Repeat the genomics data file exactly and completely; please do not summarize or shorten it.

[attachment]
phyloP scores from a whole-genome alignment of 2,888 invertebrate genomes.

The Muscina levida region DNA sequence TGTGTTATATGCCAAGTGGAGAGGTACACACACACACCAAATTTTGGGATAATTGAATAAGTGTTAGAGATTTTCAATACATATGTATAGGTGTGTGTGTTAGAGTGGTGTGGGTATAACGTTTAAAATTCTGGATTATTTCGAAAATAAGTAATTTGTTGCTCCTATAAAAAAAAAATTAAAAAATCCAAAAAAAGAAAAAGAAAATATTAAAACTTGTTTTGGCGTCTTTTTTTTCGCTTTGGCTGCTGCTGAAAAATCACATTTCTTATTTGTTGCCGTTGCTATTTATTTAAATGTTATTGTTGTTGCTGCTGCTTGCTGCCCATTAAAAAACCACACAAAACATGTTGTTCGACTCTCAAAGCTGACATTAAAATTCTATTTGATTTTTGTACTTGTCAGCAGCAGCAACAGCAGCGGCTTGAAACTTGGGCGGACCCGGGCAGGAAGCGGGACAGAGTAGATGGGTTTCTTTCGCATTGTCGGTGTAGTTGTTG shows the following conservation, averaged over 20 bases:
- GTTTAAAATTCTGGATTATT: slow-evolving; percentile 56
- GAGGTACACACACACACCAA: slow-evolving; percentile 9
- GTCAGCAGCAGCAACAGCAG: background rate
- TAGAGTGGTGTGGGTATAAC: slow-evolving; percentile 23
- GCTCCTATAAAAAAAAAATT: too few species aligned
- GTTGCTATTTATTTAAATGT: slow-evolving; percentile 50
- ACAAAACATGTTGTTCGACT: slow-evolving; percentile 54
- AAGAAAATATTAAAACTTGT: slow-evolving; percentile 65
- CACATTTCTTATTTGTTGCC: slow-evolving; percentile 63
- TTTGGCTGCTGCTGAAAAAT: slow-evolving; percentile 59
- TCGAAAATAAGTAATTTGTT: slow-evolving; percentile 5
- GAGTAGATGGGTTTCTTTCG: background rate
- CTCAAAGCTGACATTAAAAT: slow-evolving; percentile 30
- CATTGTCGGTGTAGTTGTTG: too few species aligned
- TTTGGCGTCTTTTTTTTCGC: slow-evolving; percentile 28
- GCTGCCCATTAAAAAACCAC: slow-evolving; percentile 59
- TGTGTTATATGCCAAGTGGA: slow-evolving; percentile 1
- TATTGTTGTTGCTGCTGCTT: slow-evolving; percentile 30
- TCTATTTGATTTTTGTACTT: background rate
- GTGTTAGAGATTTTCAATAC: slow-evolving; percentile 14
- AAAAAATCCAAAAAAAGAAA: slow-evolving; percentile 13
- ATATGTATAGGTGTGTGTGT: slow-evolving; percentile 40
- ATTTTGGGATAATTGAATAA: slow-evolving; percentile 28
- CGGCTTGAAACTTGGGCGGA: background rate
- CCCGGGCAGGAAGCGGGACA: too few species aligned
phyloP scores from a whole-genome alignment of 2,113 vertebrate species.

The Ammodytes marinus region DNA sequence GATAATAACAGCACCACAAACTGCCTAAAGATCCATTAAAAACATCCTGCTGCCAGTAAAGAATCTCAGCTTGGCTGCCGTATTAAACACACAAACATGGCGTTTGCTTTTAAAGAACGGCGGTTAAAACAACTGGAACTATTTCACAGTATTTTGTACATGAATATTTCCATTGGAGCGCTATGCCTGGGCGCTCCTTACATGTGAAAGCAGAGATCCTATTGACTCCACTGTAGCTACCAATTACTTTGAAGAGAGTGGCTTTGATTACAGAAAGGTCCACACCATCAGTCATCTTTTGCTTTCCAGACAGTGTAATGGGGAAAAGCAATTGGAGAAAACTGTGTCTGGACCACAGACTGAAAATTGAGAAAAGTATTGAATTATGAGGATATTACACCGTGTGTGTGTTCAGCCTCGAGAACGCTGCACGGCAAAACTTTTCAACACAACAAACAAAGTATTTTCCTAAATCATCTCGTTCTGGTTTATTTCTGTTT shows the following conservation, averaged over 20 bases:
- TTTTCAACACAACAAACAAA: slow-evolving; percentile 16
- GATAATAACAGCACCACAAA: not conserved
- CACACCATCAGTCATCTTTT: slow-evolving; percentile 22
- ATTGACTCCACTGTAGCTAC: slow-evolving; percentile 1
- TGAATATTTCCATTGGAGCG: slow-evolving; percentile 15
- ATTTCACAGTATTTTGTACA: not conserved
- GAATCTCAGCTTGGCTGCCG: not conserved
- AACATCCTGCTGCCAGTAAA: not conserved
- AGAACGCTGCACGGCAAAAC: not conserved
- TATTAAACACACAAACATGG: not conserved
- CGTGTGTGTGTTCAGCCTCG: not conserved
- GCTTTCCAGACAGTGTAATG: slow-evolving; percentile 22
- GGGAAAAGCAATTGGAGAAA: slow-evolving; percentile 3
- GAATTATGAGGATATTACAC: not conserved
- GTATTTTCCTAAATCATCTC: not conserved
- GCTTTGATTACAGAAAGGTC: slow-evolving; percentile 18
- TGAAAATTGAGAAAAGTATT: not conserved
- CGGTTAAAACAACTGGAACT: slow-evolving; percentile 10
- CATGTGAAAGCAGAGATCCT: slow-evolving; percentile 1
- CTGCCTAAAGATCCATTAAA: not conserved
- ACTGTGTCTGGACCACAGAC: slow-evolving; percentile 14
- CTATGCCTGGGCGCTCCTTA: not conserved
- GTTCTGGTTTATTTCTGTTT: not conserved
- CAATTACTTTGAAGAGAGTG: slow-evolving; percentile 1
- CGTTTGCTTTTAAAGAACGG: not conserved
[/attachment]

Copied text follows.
phyloP scores from a whole-genome alignment of 2,888 invertebrate genomes.

The Muscina levida region DNA sequence TGTGTTATATGCCAAGTGGAGAGGTACACACACACACCAAATTTTGGGATAATTGAATAAGTGTTAGAGATTTTCAATACATATGTATAGGTGTGTGTGTTAGAGTGGTGTGGGTATAACGTTTAAAATTCTGGATTATTTCGAAAATAAGTAATTTGTTGCTCCTATAAAAAAAAAATTAAAAAATCCAAAAAAAGAAAAAGAAAATATTAAAACTTGTTTTGGCGTCTTTTTTTTCGCTTTGGCTGCTGCTGAAAAATCACATTTCTTATTTGTTGCCGTTGCTATTTATTTAAATGTTATTGTTGTTGCTGCTGCTTGCTGCCCATTAAAAAACCACACAAAACATGTTGTTCGACTCTCAAAGCTGACATTAAAATTCTATTTGATTTTTGTACTTGTCAGCAGCAGCAACAGCAGCGGCTTGAAACTTGGGCGGACCCGGGCAGGAAGCGGGACAGAGTAGATGGGTTTCTTTCGCATTGTCGGTGTAGTTGTTG shows the following conservation, averaged over 20 bases:
- GTTTAAAATTCTGGATTATT: slow-evolving; percentile 56
- GAGGTACACACACACACCAA: slow-evolving; percentile 9
- GTCAGCAGCAGCAACAGCAG: background rate
- TAGAGTGGTGTGGGTATAAC: slow-evolving; percentile 23
- GCTCCTATAAAAAAAAAATT: too few species aligned
- GTTGCTATTTATTTAAATGT: slow-evolving; percentile 50
- ACAAAACATGTTGTTCGACT: slow-evolving; percentile 54
- AAGAAAATATTAAAACTTGT: slow-evolving; percentile 65
- CACATTTCTTATTTGTTGCC: slow-evolving; percentile 63
- TTTGGCTGCTGCTGAAAAAT: slow-evolving; percentile 59
- TCGAAAATAAGTAATTTGTT: slow-evolving; percentile 5
- GAGTAGATGGGTTTCTTTCG: background rate
- CTCAAAGCTGACATTAAAAT: slow-evolving; percentile 30
- CATTGTCGGTGTAGTTGTTG: too few species aligned
- TTTGGCGTCTTTTTTTTCGC: slow-evolving; percentile 28
- GCTGCCCATTAAAAAACCAC: slow-evolving; percentile 59
- TGTGTTATATGCCAAGTGGA: slow-evolving; percentile 1
- TATTGTTGTTGCTGCTGCTT: slow-evolving; percentile 30
- TCTATTTGATTTTTGTACTT: background rate
- GTGTTAGAGATTTTCAATAC: slow-evolving; percentile 14
- AAAAAATCCAAAAAAAGAAA: slow-evolving; percentile 13
- ATATGTATAGGTGTGTGTGT: slow-evolving; percentile 40
- ATTTTGGGATAATTGAATAA: slow-evolving; percentile 28
- CGGCTTGAAACTTGGGCGGA: background rate
- CCCGGGCAGGAAGCGGGACA: too few species aligned
phyloP scores from a whole-genome alignment of 2,113 vertebrate species.

The Ammodytes marinus region DNA sequence GATAATAACAGCACCACAAACTGCCTAAAGATCCATTAAAAACATCCTGCTGCCAGTAAAGAATCTCAGCTTGGCTGCCGTATTAAACACACAAACATGGCGTTTGCTTTTAAAGAACGGCGGTTAAAACAACTGGAACTATTTCACAGTATTTTGTACATGAATATTTCCATTGGAGCGCTATGCCTGGGCGCTCCTTACATGTGAAAGCAGAGATCCTATTGACTCCACTGTAGCTACCAATTACTTTGAAGAGAGTGGCTTTGATTACAGAAAGGTCCACACCATCAGTCATCTTTTGCTTTCCAGACAGTGTAATGGGGAAAAGCAATTGGAGAAAACTGTGTCTGGACCACAGACTGAAAATTGAGAAAAGTATTGAATTATGAGGATATTACACCGTGTGTGTGTTCAGCCTCGAGAACGCTGCACGGCAAAACTTTTCAACACAACAAACAAAGTATTTTCCTAAATCATCTCGTTCTGGTTTATTTCTGTTT shows the following conservation, averaged over 20 bases:
- TTTTCAACACAACAAACAAA: slow-evolving; percentile 16
- GATAATAACAGCACCACAAA: not conserved
- CACACCATCAGTCATCTTTT: slow-evolving; percentile 22
- ATTGACTCCACTGTAGCTAC: slow-evolving; percentile 1
- TGAATATTTCCATTGGAGCG: slow-evolving; percentile 15
- ATTTCACAGTATTTTGTACA: not conserved
- GAATCTCAGCTTGGCTGCCG: not conserved
- AACATCCTGCTGCCAGTAAA: not conserved
- AGAACGCTGCACGGCAAAAC: not conserved
- TATTAAACACACAAACATGG: not conserved
- CGTGTGTGTGTTCAGCCTCG: not conserved
- GCTTTCCAGACAGTGTAATG: slow-evolving; percentile 22
- GGGAAAAGCAATTGGAGAAA: slow-evolving; percentile 3
- GAATTATGAGGATATTACAC: not conserved
- GTATTTTCCTAAATCATCTC: not conserved
- GCTTTGATTACAGAAAGGTC: slow-evolving; percentile 18
- TGAAAATTGAGAAAAGTATT: not conserved
- CGGTTAAAACAACTGGAACT: slow-evolving; percentile 10
- CATGTGAAAGCAGAGATCCT: slow-evolving; percentile 1
- CTGCCTAAAGATCCATTAAA: not conserved
- ACTGTGTCTGGACCACAGAC: slow-evolving; percentile 14
- CTATGCCTGGGCGCTCCTTA: not conserved
- GTTCTGGTTTATTTCTGTTT: not conserved
- CAATTACTTTGAAGAGAGTG: slow-evolving; percentile 1
- CGTTTGCTTTTAAAGAACGG: not conserved